The Dangers of Drowsy Driving

Drowsiness has a globally negative impact on performance, according to the National Highway Traffic Safety Administration (NHTSA). Sleepiness slows reaction time, decreases situational awareness, and impairs judgment. Drowsy driving can endanger other drivers and place people at risk of injury

The news is full of accidents caused by tired truckers, and many of the injured and deceased are the truck drivers themselves. Often, a truck driver will fall asleep at the wheel on a stretch of highway where there are no or few other drivers and crash his/her rig. Other times fatigue results in accidents involving cars and commercial trucks, the majority of which prove fatal for the passengers in non-commercial vehicles due to the enormous size of trucks.

The NHTSA has reported that driver fatigue accounts for about 13% of all commercial truck accidents each year, or close to 65,000 accidents per year.

Tips for Preventing Driver Fatigue and Drowsiness

1. Eat a healthy, balanced diet. People who are not eating properly or who have issues with weight often suffer from poor quality of sleep.

2. Set a consistent sleep cycle. Consistency can help when getting “more” sleep is not an option. Sleep experts recommend at least eight hours of sleep a night to function properly, yet a full third of American adults sleep six hours or less nightly during the workweek.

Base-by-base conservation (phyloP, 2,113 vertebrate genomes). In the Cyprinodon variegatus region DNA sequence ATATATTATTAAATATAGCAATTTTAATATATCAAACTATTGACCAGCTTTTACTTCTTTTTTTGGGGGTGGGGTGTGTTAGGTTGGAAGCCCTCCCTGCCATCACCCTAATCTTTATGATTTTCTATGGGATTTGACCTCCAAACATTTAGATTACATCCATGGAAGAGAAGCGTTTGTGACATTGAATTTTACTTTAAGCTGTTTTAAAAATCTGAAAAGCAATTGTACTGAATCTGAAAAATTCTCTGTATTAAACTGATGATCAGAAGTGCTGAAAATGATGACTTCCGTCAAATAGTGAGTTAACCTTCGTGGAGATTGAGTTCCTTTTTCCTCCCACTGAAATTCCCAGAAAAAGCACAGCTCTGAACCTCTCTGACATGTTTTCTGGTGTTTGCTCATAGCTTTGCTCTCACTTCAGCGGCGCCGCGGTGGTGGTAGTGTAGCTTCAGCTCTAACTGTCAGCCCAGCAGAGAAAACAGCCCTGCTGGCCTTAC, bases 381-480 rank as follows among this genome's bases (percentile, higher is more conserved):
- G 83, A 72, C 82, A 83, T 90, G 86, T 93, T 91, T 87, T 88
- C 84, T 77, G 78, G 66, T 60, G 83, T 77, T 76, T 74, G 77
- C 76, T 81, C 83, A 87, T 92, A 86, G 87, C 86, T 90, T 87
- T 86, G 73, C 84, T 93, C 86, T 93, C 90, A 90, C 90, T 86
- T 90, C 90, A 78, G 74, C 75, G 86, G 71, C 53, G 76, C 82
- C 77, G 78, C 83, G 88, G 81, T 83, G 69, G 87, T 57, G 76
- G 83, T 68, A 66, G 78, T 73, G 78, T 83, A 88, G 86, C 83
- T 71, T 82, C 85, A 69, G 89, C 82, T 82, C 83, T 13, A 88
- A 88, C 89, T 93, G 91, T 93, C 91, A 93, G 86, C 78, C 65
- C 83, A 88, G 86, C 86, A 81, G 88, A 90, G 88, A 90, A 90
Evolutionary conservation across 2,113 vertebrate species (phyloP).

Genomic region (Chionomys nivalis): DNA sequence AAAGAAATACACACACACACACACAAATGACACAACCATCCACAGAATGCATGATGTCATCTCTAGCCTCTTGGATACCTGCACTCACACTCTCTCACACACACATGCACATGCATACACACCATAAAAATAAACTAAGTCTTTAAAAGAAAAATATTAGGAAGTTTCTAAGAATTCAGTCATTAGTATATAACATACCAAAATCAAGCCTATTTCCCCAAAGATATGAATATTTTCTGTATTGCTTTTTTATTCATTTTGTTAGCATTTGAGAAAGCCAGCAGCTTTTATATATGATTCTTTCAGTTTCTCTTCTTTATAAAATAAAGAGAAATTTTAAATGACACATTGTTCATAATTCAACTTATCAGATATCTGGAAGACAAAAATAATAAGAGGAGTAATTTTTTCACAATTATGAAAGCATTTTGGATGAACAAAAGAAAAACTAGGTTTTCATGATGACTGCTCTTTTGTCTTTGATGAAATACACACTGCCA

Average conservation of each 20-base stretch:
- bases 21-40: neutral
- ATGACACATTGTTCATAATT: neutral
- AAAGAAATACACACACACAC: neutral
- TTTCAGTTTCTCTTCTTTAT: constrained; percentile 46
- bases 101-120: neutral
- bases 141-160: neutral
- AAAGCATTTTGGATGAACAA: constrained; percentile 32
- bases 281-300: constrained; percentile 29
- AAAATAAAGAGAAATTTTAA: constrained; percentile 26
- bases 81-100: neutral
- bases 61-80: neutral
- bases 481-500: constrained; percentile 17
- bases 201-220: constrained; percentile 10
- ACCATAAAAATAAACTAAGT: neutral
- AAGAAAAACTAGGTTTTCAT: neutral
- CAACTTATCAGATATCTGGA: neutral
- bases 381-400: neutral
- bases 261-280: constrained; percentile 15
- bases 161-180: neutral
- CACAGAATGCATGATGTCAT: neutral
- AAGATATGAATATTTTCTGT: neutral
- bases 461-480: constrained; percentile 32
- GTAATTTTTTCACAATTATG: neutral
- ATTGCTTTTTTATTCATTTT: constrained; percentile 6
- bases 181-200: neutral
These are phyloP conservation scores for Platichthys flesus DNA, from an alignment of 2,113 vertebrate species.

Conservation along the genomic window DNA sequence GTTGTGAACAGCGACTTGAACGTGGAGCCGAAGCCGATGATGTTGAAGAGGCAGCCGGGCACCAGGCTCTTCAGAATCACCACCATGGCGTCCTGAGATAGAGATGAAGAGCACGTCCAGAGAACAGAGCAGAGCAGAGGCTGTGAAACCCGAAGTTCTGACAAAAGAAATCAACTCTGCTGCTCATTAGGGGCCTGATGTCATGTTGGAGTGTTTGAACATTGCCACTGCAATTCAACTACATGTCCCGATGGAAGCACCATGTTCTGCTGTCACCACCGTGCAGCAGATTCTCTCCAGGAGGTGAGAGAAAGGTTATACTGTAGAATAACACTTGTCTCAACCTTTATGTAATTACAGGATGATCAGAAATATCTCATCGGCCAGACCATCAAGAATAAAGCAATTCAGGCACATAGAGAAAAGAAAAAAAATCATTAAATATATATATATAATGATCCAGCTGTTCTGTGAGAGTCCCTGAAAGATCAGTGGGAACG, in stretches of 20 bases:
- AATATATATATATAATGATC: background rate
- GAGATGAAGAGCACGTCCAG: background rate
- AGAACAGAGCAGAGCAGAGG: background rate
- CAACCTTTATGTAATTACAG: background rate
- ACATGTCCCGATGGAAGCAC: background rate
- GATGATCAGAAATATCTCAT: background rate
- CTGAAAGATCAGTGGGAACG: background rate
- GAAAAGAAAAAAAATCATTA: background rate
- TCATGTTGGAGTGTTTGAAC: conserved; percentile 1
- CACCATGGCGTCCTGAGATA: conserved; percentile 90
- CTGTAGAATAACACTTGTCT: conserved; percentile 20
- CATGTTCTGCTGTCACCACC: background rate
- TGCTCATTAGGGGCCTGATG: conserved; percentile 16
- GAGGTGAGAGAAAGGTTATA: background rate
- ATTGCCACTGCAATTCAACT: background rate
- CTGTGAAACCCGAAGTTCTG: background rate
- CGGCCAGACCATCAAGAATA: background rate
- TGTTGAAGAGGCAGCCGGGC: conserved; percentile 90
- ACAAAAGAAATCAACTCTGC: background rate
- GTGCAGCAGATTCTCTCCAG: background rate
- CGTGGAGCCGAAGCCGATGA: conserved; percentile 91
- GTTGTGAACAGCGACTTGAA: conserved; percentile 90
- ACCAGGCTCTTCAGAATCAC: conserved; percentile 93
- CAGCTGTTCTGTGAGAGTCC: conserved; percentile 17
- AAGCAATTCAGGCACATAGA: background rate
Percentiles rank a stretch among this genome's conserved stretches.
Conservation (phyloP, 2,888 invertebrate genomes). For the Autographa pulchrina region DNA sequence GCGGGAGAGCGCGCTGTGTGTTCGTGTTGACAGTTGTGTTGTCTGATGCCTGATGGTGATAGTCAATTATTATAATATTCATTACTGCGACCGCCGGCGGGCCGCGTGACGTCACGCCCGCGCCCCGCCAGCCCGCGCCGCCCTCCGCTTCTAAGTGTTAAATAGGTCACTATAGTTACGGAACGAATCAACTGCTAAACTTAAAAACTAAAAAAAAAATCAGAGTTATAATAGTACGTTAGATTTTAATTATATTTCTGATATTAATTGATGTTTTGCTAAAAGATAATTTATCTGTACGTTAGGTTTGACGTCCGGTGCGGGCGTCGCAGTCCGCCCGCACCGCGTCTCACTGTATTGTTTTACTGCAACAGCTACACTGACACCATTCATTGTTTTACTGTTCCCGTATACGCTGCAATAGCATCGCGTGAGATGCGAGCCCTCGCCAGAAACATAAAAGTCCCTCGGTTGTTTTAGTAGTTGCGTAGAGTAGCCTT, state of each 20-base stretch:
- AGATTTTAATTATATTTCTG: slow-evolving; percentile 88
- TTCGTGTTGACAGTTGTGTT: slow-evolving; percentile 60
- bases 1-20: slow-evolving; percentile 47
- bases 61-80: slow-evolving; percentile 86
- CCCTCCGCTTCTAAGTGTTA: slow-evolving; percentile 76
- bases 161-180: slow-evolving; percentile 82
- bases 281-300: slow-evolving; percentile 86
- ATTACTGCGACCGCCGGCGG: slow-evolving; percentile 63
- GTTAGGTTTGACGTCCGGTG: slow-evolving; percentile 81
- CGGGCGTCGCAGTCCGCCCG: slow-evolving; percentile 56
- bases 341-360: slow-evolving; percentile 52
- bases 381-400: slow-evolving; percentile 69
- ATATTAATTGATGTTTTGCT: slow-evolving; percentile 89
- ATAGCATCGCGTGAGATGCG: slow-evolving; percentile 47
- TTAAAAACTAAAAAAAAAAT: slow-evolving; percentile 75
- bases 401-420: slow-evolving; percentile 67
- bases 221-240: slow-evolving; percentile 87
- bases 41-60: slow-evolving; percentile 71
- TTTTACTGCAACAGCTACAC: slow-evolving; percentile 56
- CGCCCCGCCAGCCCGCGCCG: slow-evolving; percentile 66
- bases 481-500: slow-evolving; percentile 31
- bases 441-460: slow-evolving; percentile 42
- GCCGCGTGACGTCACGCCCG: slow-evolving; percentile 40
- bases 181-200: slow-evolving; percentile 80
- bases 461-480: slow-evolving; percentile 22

3. Maintain a regular exercise schedule. Any consistent physical activity should help. Regular exercise increases blood flow and brings more oxygen to the brain.

4. Cut down or eliminate caffeine, alcohol, and nicotine consumption, especially before going to sleep. It can take up to 6 hours to get caffeine out of your bloodstream. Any of these substances before bedtime can affect how you rest.

5. Recognize warning signs: These include drifting or weaving in your lane, tailgating, missing your exit, head nodding, excessive yawning, or rubbing of eyes. Take a break if you experience wandering or disconnected thoughts, yawn repeatedly, have difficulty focusing or keeping your eyes open, or find yourself missing traffic signs or tailgating other drivers.

6. Pull over (in a safe area) for a short nap and then take a walk to stretch and wake up. On longer trips, schedule a break in a secure place every two hours or every 100 miles, and stop sooner if you show any signs of sleepiness.

7. Avoid caffeine. Caffeine is not a miracle stimulant to help us perform better for longer. In reality, coffee is an adrenal stimulant. Adrenal fatigue can increase tiredness. It is often a result of chronic stress, such as that which a person experiences when driving an 80,000-pound vehicle across long distances among a variety of hazards.

When the body has used all the cortisol in our adrenal glands, it tells us to rest. Coffee is essentially an override button to that command. Pushing the body past its limits is not healthy, especially when a person uses an outside stimulant such as coffee to do so. The body will not perform as well with artificial stimulants as well as it would with nature’s best booster: sleep.

8. Drive during the time of the day when you are usually awake if you’re planning on driving a long distance. Falling asleep at the wheel often happens when you’re driving during the hours when you are usually sleeping.

9. If possible, have someone accompany you and talk with that person while driving. It’s a good idea for your passenger to stay awake too so that they can let you know if you are showing signs of sleepiness. Do not talk on a cell phone, as that is dangerous behavior in itself.

Winding highway road leading up to mountains at dusk


5 Tips for Staying Awake While on the Road